Pretorius still has work to do before becoming Dwaine 2.0
JOHANNESBURG – Dwaine Pretorius isn’t even the full version of the new Dwaine Pretorius yet, but he’s already producing match winning performances for the Proteas.
The 31 year old all-rounder now sits atop the bowling tree for South Africa in the sport’s shortest format with his spell of 5/17 against Pakistan in the second T20 International at the Gaddafi Stadium in Lahore on Saturday, now the best figures by a South African bowler, eclipsing Ryan McLaren’s 5/19 against the West Indies 11 years ago.
Pretorius is only the fourth South African to claim a ‘five-for’ in a T20 International, and his success on Saturday, is further proof that the hard work he put in during the extended off-season, to change his action, is paying dividends.
Pretorius went in search of some extra pace, by straightening his front leg, having found that bowling around 125km/h wasn’t enough to be successful with the ball at international level. The changes are in place now - as Saturday’s effort showed - but Pretorius admitted afterwards, he was still getting used to those changes, and that more tinkering with his action was required.
“I’m a bit better - 70-80% than I was two months ago - and I don’t have to think about the action so much and can focus more on the plans I’m trying to execute,” he said after Saturday night’s man of the match performance in Lahore.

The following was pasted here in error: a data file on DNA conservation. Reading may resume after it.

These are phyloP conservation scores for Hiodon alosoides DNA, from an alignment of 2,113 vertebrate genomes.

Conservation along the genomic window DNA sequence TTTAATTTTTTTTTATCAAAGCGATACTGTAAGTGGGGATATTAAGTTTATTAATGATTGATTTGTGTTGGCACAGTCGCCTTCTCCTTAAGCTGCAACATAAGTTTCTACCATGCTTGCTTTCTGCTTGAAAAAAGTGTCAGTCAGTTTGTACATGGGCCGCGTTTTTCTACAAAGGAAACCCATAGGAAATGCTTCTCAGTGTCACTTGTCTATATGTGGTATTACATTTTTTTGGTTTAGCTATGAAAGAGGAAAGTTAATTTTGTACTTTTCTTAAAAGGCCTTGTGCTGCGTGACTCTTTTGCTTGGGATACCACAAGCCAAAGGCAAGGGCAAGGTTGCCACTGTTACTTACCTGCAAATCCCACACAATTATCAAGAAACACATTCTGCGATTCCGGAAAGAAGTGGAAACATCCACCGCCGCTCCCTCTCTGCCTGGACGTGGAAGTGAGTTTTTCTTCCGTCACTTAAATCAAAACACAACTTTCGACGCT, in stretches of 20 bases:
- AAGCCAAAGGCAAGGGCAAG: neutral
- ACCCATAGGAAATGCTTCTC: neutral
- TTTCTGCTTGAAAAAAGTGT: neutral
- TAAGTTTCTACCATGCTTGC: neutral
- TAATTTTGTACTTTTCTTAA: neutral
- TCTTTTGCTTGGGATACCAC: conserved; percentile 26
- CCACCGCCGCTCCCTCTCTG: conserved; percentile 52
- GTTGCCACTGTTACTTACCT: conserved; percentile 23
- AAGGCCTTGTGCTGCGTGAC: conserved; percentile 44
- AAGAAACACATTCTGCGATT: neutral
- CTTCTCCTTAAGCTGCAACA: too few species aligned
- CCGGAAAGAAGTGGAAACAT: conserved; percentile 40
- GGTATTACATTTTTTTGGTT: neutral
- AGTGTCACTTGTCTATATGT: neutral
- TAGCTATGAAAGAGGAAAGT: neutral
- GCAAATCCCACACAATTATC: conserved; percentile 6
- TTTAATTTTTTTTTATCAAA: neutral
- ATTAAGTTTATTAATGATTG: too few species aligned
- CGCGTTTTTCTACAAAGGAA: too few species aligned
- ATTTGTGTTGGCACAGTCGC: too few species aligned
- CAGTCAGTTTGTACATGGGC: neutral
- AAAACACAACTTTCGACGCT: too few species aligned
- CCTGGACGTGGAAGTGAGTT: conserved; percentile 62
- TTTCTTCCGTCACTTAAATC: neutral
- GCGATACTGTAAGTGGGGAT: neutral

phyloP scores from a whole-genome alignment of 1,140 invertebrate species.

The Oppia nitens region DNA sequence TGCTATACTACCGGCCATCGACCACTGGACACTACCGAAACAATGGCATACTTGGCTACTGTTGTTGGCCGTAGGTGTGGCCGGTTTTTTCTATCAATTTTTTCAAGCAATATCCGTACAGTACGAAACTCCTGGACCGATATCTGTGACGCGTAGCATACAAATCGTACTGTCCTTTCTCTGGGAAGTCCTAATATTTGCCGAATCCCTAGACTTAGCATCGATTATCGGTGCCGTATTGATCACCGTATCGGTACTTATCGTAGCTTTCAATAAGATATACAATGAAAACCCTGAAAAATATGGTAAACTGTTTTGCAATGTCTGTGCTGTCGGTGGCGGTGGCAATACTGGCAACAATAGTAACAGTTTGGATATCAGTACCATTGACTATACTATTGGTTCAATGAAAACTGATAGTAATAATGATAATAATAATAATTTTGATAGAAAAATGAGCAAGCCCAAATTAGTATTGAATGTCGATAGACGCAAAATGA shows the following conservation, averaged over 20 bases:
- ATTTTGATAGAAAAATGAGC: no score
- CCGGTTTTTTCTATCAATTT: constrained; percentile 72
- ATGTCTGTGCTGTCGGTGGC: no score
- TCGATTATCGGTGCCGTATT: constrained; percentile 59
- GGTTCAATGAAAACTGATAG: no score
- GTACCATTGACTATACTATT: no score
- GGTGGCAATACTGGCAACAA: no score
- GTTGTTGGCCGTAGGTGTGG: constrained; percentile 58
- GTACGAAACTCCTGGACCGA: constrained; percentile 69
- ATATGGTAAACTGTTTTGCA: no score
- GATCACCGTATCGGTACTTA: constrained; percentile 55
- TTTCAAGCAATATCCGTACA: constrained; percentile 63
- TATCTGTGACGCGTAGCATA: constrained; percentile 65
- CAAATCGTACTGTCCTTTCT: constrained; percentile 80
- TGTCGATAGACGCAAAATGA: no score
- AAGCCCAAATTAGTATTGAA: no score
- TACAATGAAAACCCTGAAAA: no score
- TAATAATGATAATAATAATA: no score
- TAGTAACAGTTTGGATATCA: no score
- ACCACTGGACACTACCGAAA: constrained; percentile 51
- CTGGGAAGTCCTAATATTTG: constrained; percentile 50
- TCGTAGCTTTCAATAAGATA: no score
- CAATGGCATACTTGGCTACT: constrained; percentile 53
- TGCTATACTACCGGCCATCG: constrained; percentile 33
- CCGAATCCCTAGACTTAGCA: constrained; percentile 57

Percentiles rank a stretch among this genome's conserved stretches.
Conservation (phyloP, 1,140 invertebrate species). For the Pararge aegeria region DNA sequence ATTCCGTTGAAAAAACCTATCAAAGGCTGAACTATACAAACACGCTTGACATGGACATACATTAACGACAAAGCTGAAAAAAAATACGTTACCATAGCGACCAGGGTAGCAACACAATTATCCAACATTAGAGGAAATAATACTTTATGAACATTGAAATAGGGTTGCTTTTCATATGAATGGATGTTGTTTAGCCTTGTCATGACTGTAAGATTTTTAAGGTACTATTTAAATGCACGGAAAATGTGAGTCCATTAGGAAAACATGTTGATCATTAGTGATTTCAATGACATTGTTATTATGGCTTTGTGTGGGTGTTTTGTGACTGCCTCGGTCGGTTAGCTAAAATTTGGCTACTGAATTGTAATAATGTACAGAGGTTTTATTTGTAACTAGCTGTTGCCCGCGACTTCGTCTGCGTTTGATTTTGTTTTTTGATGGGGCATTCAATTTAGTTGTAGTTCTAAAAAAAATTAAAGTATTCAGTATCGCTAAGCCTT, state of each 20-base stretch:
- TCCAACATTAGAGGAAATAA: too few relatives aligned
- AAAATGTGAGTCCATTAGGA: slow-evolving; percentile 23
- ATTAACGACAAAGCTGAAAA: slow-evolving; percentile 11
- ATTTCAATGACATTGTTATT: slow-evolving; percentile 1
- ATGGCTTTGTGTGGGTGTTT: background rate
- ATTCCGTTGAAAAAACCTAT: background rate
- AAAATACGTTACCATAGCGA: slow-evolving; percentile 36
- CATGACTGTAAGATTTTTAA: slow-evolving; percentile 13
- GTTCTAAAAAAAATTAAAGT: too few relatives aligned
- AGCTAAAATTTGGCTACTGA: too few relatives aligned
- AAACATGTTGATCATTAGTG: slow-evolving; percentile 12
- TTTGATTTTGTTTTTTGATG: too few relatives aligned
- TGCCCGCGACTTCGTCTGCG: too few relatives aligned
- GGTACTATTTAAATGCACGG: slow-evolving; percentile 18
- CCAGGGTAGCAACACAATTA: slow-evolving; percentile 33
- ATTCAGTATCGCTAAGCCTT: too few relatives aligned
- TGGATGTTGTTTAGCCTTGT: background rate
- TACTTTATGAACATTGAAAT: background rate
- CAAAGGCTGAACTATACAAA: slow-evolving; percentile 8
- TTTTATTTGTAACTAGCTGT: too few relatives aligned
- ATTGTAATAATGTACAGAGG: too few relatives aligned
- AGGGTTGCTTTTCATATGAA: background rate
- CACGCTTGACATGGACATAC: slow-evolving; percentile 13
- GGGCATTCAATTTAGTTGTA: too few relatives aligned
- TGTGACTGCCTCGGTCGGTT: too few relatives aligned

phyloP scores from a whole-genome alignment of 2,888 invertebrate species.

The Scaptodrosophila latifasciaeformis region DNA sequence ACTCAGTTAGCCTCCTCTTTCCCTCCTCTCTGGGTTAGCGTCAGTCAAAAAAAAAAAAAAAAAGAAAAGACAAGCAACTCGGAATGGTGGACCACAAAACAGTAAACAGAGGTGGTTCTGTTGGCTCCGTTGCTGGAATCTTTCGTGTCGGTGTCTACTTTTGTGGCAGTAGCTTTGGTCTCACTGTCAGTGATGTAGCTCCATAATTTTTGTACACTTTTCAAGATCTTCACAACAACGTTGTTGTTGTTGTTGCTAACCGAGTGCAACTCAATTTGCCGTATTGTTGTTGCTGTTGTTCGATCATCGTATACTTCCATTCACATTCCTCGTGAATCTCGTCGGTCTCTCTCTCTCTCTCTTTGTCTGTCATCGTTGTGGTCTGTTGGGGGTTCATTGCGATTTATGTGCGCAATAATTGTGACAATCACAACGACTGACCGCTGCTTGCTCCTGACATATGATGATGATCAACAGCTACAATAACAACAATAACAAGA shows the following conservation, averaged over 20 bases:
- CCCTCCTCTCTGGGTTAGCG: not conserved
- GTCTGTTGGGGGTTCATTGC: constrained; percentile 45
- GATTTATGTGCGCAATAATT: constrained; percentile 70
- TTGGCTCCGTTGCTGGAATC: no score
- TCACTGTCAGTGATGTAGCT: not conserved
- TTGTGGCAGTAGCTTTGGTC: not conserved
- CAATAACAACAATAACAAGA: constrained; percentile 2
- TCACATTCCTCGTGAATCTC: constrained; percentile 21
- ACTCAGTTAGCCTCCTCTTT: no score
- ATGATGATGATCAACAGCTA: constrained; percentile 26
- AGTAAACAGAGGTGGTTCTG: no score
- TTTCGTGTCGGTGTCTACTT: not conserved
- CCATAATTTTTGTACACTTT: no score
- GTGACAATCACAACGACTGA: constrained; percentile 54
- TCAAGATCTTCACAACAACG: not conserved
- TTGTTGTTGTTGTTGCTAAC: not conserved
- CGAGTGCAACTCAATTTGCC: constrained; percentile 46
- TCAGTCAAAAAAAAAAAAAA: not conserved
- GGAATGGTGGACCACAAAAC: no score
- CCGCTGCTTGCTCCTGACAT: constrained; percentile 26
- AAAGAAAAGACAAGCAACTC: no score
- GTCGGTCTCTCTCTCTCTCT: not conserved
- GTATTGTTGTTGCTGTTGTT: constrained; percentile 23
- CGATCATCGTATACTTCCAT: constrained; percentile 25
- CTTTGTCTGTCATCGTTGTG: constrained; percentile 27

“There’s still a lot to work on, and that is work I’ll put in. Hopefully in a few months, we’ll see Dwaine 2.0.”
‘Dwaine version 1.5’ spearheaded a disciplined, smartly crafted, flexible and superbly executed effort with the ball from South Africa’s bowlers on Saturday. It was an all round effort, with spinners and seamers working in unison, giving the Pakistani batsmen nothing they could settle against. The hosts scored 144/7, with Mohammad Rizwan top scoring with 51.
Variety was crucial - in terms of pace, lengths and lines. “Sometimes in T20 cricket the simpler you keep it, the better. I’ve learned from (bowling coach) Charl (Langeveldt) that making sure that the batter doesn’t know which ball is coming is a massive key.”
South Africa’s two spinners; Tabraiz Shamsi and JJ Smuts, bowled a combined eight overs conceding just 36 runs with Shamsi superb in picking up 1/16.
Crucially, South Africa’s batsmen ensured a stress free finish. The batting has let South Africa down across formats this season, but Saturday they played with intensity and intelligence to see the tourists home with 22 balls to spare.
“As a batting unit, you look at that England series, there was good batting, maybe we weren’t 100%, we lost one or two overs, but we lost those overs badly...as a unit, we’ve been trying to focus on - whenever the bad patch comes - not losing clusters of wickets - making sure we keep the intent high, not lose that intent. Today there was unbelievable intent,” said Pretorius.
Reeza Hendricks and Pite van Biljon each scored 42, sharing a stand of 77 for the third wicket. The feature of their performances was the manner in which they attacked the Pakistani spinners, playing them with far greater authority than was the case in the first match last Thursday.
With the series squared, after the Proteas’six-wicket win, the two teams will meet in a decider on Sunday afternoon, that starts at 3pm SA time.